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Rubython Back with New Scandal Mag

sport-pro.jpgTom Rubython, the maverick publisher who has spent the last four or five years publishing a fair quantity of half-truths and upsetting nearly everybody in the paddock is back for more in 2008. SportsPro is his new glossy monthly title, launched a few weeks ago and promising a broader horizon that its predecessors, BusinessF1, Formula One Magazine & EuroBusiness by focusing on the business of all professional sport, not just F1.

The Feb edition makes a brief reference the Americas Cup, but is straight into bat on more familiar turf, including a detailed and forensic Max Mosley profile (albeit largely recycled content from previous Rubython stories about the President of the FIA) and a lengthy assessment of the new McLaren PR man and his first few days in his new post.

 Objectively, it is easy to dismiss Rubython – in all probability, the new title is probably a means to place his previous magazine business into liquidation following a series of libel actions last year that found against the publisher. His new magazine maintains Rubython’s ranting house tone and style and he will undoubtedly seek to scalp a few more bigwigs before SportsPro is in the dock again.

You’d condemn his methods from any objective or ethical perspective, but you still find yourself tearing the cover off your subs copy of the title every month – and I reckon I am not alone – simply to get at the gossip and scandal – after all, this base human instinct to vicariously witness the humiliation and suffering of others is the essence of what makes magazines like Heat such a publishing (and financial) sensation.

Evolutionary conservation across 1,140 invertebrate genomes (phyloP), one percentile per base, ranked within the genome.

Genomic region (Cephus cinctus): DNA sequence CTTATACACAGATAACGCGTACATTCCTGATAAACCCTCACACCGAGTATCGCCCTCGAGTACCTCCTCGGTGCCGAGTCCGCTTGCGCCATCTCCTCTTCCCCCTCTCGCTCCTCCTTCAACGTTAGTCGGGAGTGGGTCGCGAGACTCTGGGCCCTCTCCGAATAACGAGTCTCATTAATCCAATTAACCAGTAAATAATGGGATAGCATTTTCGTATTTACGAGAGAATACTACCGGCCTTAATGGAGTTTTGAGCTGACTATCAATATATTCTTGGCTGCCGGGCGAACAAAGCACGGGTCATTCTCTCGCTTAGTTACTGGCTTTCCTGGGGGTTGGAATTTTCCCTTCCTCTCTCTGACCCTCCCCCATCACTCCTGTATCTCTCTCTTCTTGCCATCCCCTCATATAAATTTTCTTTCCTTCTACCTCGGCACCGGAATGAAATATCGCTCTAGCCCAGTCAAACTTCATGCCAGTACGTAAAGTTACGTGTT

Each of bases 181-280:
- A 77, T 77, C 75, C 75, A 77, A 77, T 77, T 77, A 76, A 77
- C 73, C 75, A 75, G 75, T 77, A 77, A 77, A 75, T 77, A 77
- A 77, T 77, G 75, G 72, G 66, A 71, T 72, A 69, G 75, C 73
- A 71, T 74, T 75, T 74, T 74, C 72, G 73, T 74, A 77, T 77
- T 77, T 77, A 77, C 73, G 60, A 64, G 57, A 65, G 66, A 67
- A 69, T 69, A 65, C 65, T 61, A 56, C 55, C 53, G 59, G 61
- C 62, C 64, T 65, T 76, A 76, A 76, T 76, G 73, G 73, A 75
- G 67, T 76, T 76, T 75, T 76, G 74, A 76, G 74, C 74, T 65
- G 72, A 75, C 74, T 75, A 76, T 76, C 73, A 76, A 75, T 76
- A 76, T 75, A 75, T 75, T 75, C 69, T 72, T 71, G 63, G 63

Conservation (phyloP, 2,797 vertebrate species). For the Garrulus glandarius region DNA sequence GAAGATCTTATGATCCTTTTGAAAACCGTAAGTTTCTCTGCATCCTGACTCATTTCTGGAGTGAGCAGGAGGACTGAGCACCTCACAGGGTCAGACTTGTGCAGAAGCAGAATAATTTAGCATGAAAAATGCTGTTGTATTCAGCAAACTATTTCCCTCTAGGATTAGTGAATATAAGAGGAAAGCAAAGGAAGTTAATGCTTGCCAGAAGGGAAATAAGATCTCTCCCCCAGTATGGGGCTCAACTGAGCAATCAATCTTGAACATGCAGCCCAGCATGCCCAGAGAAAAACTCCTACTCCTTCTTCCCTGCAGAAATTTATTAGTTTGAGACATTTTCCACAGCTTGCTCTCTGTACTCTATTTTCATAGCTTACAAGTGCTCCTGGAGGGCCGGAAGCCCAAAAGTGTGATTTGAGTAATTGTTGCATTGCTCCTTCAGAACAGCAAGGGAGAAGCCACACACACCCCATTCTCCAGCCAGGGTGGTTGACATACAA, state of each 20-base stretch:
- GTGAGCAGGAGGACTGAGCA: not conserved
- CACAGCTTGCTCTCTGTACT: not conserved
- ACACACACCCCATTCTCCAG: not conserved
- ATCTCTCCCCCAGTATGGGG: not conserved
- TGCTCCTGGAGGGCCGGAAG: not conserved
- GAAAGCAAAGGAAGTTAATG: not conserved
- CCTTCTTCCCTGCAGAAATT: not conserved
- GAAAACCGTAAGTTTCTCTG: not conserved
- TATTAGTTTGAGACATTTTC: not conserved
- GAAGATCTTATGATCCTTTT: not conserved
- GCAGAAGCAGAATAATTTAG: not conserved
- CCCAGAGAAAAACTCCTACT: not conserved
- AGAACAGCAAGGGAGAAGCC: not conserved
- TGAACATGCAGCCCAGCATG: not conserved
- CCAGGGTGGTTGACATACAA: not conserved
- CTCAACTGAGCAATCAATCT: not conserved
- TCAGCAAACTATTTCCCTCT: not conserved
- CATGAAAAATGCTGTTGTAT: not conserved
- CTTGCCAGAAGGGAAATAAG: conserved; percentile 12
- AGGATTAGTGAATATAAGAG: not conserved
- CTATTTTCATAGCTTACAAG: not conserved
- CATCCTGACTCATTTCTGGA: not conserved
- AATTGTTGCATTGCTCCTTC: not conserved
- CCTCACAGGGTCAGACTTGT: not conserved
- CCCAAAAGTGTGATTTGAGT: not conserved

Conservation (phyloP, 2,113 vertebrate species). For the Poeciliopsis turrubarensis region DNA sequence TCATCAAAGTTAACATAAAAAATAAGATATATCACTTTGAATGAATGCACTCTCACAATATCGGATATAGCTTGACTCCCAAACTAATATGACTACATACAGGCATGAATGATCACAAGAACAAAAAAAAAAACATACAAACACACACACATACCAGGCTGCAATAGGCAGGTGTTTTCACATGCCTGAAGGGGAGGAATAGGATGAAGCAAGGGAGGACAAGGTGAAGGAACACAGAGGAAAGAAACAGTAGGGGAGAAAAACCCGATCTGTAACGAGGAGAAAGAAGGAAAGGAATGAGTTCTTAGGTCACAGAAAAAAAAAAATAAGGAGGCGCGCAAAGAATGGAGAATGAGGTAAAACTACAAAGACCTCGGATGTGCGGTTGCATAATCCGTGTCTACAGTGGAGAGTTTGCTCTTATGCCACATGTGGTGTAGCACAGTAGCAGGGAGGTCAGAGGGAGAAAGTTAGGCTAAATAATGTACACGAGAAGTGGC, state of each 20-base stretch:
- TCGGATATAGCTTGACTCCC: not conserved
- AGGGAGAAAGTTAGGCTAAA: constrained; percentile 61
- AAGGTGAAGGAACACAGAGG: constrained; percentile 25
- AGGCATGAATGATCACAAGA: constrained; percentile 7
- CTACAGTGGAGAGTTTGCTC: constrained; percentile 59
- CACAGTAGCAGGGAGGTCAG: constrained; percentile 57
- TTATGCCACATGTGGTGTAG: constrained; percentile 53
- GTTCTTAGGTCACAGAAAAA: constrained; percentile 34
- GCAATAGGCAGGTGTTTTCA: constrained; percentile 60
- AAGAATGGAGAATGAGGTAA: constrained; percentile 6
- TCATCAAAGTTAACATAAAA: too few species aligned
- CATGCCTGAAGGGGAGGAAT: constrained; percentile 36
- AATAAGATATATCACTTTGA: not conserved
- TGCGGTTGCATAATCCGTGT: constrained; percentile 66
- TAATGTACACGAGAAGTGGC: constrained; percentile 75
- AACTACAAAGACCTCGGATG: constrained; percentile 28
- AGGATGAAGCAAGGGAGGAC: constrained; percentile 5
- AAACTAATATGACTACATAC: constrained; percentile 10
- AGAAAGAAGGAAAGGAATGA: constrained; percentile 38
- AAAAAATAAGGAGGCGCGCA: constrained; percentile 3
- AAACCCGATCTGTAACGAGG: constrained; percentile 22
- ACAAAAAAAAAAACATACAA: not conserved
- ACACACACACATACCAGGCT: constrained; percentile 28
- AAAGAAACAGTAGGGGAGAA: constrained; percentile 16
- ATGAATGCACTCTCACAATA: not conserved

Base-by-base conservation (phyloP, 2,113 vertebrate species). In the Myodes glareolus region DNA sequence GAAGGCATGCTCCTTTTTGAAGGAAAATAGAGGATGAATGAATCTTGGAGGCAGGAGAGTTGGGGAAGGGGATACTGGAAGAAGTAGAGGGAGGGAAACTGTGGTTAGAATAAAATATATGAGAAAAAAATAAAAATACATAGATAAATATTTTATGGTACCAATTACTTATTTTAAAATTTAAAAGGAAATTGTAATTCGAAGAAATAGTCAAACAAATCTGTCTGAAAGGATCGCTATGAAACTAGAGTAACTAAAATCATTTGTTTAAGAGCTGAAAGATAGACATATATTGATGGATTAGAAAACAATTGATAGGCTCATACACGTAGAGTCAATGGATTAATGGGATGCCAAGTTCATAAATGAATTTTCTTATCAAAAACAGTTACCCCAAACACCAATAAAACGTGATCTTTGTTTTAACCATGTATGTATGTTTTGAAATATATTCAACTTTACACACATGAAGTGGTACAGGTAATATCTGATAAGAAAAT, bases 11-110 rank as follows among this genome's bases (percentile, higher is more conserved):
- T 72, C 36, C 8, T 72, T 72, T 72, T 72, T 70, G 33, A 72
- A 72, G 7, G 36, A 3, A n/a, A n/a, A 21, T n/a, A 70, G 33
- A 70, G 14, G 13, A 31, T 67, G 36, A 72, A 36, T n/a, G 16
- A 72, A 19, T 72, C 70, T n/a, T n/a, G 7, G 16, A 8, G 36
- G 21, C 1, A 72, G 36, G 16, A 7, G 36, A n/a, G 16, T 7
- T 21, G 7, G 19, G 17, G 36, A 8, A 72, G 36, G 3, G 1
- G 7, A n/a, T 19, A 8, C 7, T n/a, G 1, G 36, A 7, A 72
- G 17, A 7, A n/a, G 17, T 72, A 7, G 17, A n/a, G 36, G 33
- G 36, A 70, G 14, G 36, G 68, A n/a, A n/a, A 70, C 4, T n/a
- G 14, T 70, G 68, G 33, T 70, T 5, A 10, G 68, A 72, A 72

However, BusinessF1 didn’t look like a great financial success, reliant on subs and limited advertising because the title lacked distribution and was too specialist to generate meaningful cash from cover sales. As the magazine at one time or another put the literal boot into the face of its own audience, subs were limited and F1 sponsors were gently encouraged not to support the magazine with advertising.

So how do Rubython’s publishing enterprises sustain themselves? The conspiracy theorists have two lines of conjecture, the first is that despite Rubython being a mature fifty-something, he is still ‘kept’ and bank-rolled by a rich Daddy who bails him out when the libel costs become unsustainable. The second theory, more interesting perhaps, is that Rubython, who was once upon the time in the employ of Bernard Charles Ecclestone, is still his sometime poodle, occasionally deflecting attention with a soft critique of F1’s ringmaster, but in reality writing features at Ecclestone’s behest – a little far fetched perhaps, but whatever the reality, I’m already looking forward to issue 2 of SportsPro.

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One Swallow does not a Summer Make?

FW30 Debut